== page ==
1 mom found this helpful

My son is 16 months and also has allergies. I got fed up seeing him looking so ill and frustrated with the symptoms so I took him to the doc and he was given RX Singular. He's only taken it a week and there has been a good difference. He still sneezes and has some other symptoms, but is no longer miserable looking! BUT, see what he was taking was samples from the dr and it turns out the insurance won't cover the singular because that med was origanlly given to patients with asthma. Because that is not his diagnosis, we have to try something started with a Z? and if that doesn't work we can get the singular. PHEW! Confusing!? I understand, completely being concerned about giving your little one meds. I especially don't like the idea of switching from one to the other! I'm so willing to try it for him because of his miserable symptoms. Because I have allergies too, I know what it's like and don't want him to go through it. Maybe you should talk to your doc about her options. Good luck. I really understand and hope you find something to help!

call your doctor they can put her on zertec (sp) my 20 month daughter has been on it since she was 14 months and is doing much better now.

Hi! My daughter who is four suffers from seasonal allergies also. Her eyes have been swollen and irritated since the beginning of April. She too has had a constant runny nose. We took her to an allergist last April and was shocked to find out all of the things she was allergic to (basically everything outside trees, grass ect. and cats. Her doctor put her on Zyrtec, nasonex(nose)and Patanol(eyes). This season must be really bad because with all of this she is still suffering. We are actually going back to the allergist tomorrow so that he can take a look at her. I feel so bad. She shouldn't have to be so miserable. I would suggest taking your daughter if it continues. My daughters symptoms went on for a while when she was younger and the ped. would never recommend her to be tested until last year when he saw how miserable she was. It only gets worse when they go outside and then bring all of the pollen back inside on their clothes and shoes. Good Luck!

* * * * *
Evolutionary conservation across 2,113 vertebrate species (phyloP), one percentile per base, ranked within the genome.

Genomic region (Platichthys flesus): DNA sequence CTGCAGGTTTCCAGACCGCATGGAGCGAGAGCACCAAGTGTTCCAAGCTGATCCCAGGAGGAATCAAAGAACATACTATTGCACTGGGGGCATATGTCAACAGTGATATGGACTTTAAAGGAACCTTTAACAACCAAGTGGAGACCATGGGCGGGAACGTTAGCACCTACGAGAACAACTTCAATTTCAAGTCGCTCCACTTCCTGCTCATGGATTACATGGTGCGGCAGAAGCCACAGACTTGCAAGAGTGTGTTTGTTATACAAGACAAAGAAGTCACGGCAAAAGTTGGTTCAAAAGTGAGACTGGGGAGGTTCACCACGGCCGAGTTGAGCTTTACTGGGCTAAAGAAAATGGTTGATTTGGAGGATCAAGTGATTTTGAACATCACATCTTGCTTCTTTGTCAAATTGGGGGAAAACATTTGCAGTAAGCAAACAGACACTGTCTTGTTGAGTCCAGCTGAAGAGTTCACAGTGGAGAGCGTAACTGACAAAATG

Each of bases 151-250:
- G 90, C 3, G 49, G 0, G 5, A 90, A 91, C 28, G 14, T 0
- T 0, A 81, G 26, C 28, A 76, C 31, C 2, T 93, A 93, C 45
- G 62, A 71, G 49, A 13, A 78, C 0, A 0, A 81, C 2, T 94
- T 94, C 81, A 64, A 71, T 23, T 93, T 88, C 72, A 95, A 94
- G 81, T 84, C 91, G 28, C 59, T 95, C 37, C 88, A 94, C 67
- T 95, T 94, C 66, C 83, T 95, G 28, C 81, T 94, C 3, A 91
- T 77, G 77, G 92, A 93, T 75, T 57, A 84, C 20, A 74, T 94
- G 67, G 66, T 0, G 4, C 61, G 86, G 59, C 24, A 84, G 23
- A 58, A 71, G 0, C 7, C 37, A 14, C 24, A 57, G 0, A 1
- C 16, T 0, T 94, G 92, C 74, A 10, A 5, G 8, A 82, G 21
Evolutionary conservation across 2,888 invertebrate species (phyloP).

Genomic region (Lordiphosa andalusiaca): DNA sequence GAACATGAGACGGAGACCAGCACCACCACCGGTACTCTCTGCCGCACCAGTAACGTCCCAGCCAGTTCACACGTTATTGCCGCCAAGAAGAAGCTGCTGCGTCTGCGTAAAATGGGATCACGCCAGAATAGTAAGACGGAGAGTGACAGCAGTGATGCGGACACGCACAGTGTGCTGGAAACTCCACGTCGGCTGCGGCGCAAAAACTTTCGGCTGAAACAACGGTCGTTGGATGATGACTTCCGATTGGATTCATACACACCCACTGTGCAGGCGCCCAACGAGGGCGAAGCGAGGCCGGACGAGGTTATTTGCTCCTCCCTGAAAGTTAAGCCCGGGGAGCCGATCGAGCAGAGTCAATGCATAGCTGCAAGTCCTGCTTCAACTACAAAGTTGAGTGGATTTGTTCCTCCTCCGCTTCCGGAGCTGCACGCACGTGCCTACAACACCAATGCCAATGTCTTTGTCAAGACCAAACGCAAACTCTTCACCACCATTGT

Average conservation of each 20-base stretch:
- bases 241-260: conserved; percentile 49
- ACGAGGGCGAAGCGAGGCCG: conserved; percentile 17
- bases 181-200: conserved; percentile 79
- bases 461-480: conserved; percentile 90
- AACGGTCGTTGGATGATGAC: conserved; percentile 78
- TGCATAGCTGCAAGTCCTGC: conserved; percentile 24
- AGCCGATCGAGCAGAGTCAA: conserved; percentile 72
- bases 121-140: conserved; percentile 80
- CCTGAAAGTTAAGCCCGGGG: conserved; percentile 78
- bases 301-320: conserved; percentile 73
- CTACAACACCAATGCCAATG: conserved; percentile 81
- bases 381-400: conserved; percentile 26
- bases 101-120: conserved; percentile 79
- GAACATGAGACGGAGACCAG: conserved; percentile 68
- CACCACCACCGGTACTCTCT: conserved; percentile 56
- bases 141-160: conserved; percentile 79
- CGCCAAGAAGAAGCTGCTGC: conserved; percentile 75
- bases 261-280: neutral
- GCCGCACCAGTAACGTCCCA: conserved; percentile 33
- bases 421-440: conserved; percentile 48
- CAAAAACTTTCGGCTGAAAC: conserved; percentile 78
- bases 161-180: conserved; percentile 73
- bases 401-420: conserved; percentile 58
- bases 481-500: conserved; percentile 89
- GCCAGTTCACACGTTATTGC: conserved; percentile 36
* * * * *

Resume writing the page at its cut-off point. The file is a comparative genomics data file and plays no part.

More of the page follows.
For seasonal allergies, keep windows closed in the car and home to avoid exposure to pollens and limit outdoor activities when pollen counts are highest (early morning for spring time tree pollens, afternoon and early evening for summer grasses, and in the middle of the day for ragweed in the fall)
Consider using a HEPA filter to control airborne allergens (these only work if what you are allergic to is airborne, which doesn't include dust mites and mold).
Keep indoor humidity low, since dust mites and mold increase in high humidity.
Provide a smoke-free environment for your child (it is not enough to simply smoke outside).

These steps help to control common allergens, including dust mites, mold, animal dander and pollens.

Get rid of dust collectors, including heavy drapes, upholstered furniture, & stuffed animals.
Use an airtight, allergy-proof plastic cover on all mattresses, pillows and boxsprings.
Wash all bedding and stuffed animals in hot water every 7-14 days.
If you must keep pets in the house, at least keep them out of your child's bedroom and wash your pet each week to remove surface allergens.
Avoid exposing your child to molds by keeping him away from damp basements or water-damaged areas of your home (check under carpets).
Remove carpeting if possible.
Vacuum frequently (when your child is not in the room, since many of the things that cause allergies are small enough to go back out of the vacuum cleaner bag).
Cover air vents with filters.
Avoid the use of ceiling fans.
For seasonal allergies, keep windows closed in the car and home to avoid exposure to pollens and limit outdoor activities when pollen counts are highest (early morning for spring time tree pollens, afternoon and early evening for summer grasses, and in the middle of the day for ragweed in the fall)
Consider using a HEPA filter to control airborne allergens (these only work if what you are allergic to is airborne, which doesn't include dust mites and mold).
Keep indoor humidity low, since dust mites and mold increase in high humidity.
Provide a smoke-free environment for your child (it is not enough to simply smoke outside).

HERE IS THE WEBSITE THAT I GOT THIS FROM:
http://www.keepkidshealthy.com/welcome/commonproblems/hay...